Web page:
It was just an arm clasp - a grasp really - a mere touch … the kind you'd offer an acquaintance whose name had escaped you, on passing, on your way elsewhere.
It was a crowded room, there were dozens of people. And cameras. And journalists. Nobody could possibly notice it. And then everybody did.
Yes, Brad Pitt and Jennifer Aniston's 'moment' backstage at the Screen Actors Guild awards was really all any of us needed for 2020.
Brexit? Pah! Election? Pfff.
Then it was revealed that the pair, who split in 2005 after five years of marriage (and one Angelina Jolie), were "sharing stylists".
Well, then. That's it, surely! I mean if the rest of us suddenly started "sharing a stylist" with our ex then we'd all be exchanging knowing winks. In LaLaLand it's almost like announcing you're having a baby together.
The photo - which really was most beautifully staged … er, caught on the spur of the moment - was then 'liked' by none other than Courteney Cox, while Jen posted a tantalising Insta-perfect shot of her shoes, statuette and artfully discarded silk dressing gown. Naked Brad couldn't have been far away, was the implication.
And what will Ross's reaction be? That they were on a break, presumably.
Poster boys and girls for Botox are all around us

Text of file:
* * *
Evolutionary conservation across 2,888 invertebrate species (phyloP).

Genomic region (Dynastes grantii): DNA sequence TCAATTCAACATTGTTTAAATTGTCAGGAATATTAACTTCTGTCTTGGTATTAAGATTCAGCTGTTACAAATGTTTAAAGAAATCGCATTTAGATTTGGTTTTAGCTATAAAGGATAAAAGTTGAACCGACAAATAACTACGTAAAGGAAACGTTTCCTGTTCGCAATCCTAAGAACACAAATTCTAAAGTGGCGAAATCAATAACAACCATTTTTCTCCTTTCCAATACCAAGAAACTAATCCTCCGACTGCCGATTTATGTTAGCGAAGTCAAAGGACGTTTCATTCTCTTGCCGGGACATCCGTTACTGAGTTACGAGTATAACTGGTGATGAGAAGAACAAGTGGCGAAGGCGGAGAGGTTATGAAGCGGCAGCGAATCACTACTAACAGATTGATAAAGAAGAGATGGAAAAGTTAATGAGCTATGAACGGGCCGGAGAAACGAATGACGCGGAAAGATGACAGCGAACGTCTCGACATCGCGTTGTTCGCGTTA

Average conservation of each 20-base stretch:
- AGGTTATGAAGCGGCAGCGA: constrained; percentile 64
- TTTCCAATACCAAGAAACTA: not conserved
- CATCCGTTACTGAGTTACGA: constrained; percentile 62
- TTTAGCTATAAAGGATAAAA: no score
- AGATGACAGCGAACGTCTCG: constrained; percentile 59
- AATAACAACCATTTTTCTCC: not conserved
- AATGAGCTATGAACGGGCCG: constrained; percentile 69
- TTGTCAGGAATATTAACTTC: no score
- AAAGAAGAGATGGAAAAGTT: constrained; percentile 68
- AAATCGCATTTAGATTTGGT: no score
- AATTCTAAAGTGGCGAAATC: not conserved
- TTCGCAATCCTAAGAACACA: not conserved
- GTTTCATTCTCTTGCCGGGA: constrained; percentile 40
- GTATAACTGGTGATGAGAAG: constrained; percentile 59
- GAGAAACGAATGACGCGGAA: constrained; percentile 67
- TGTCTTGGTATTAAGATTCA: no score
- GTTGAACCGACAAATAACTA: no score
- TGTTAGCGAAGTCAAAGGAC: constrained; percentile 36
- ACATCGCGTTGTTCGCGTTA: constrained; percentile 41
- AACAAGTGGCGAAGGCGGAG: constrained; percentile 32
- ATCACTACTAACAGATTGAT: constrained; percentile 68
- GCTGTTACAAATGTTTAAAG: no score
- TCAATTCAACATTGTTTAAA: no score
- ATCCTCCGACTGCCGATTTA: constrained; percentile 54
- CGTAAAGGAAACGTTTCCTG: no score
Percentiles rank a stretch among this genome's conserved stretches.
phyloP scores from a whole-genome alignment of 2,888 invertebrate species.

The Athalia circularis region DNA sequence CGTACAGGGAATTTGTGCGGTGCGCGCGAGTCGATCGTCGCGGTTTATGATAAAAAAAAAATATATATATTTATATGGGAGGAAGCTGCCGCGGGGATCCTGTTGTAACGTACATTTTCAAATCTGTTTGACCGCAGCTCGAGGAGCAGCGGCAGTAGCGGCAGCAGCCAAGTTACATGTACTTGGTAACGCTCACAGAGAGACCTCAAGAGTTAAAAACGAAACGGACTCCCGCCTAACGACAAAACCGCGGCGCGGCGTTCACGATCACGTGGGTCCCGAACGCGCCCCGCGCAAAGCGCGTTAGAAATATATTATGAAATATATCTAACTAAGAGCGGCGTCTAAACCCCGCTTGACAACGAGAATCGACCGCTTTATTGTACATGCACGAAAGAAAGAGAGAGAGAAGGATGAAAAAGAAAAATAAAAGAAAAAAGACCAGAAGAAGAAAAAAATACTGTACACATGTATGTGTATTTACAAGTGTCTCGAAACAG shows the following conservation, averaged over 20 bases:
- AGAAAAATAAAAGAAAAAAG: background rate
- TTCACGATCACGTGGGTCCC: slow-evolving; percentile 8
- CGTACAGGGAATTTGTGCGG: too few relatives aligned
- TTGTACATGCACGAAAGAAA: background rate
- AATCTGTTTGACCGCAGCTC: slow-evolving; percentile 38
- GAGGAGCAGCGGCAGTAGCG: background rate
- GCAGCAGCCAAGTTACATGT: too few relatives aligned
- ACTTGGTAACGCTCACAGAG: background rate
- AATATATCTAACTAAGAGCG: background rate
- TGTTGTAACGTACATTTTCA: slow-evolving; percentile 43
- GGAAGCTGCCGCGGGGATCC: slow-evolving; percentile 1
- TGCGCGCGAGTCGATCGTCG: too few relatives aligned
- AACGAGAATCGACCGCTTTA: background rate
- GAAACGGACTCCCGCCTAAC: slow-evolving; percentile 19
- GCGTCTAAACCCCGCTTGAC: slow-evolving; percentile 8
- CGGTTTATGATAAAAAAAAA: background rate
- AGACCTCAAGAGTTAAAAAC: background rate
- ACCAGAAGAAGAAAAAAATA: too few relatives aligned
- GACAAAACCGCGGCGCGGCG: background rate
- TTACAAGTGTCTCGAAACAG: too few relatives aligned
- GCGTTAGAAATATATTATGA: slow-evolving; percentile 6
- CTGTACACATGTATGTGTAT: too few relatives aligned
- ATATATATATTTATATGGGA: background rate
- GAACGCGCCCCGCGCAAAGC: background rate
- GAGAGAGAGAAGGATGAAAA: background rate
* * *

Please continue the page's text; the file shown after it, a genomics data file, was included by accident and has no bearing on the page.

Good news for Westport. Pharma giant Allergan has opened a new €160m facility creating 63 jobs.
If you're furrowing your brow trying to remember who they are, then you're obviously not a customer of its flagship product - Botox.
The company has shipped an astonishing 100 million vials of the freeze-frame liquid (poison to some, but a piffling detail to the 40-something yummies who rock up for their shots every few months), and there's no doubt the investment will mean a big boost locally (in the forehead or otherwise).
Minister Michael Ring was first out of the blocks to announce/claim/laud the news after he opened the factory, posting a photo on Twitter with seven blokes and, er, just the two women they managed to rustle up.
Judging by, ahem, some of the election posters now gracing our lamp posts, it seems they've already found their customer base.
In a global emergency, ignore the Twitterati
As the coronoavirus shows no signs of abating, disturbing but inevitable consequences have arisen.
Because expertise is no match for internet ignorance, those of Chinese extraction are now actively being profiled on flights. In some countries, notices are even banning them from shops and restaurants.
There's more than a billion of them, folks, and while the virus did emanate from one market in one city in that vast country it is - as far as a medical fact is concerned - not genetic. It's a virus and it's terrible but a modicum of common sense is in order.
Indeed, more people die of the flu every year - the regular one - than this; up to 650,000 worldwide.
Those who have lost their lives with nCoV - the current strain is so far, 425; the vast majority of whom are immune compromised, and/or suffer from another underlying condition.
The WHO says it may well be classed as a pandemic if those numbers rise exponentially. Care is needed, a vaccine is already being prepared and every country is on high alert with appropriate quarantine facilities.
In other words, we're on our toes and surely it is a time when we should leave commentary to the experts, who may offer it in a more measured and contained fashion than scaremongers on Twitter. I know who I trust.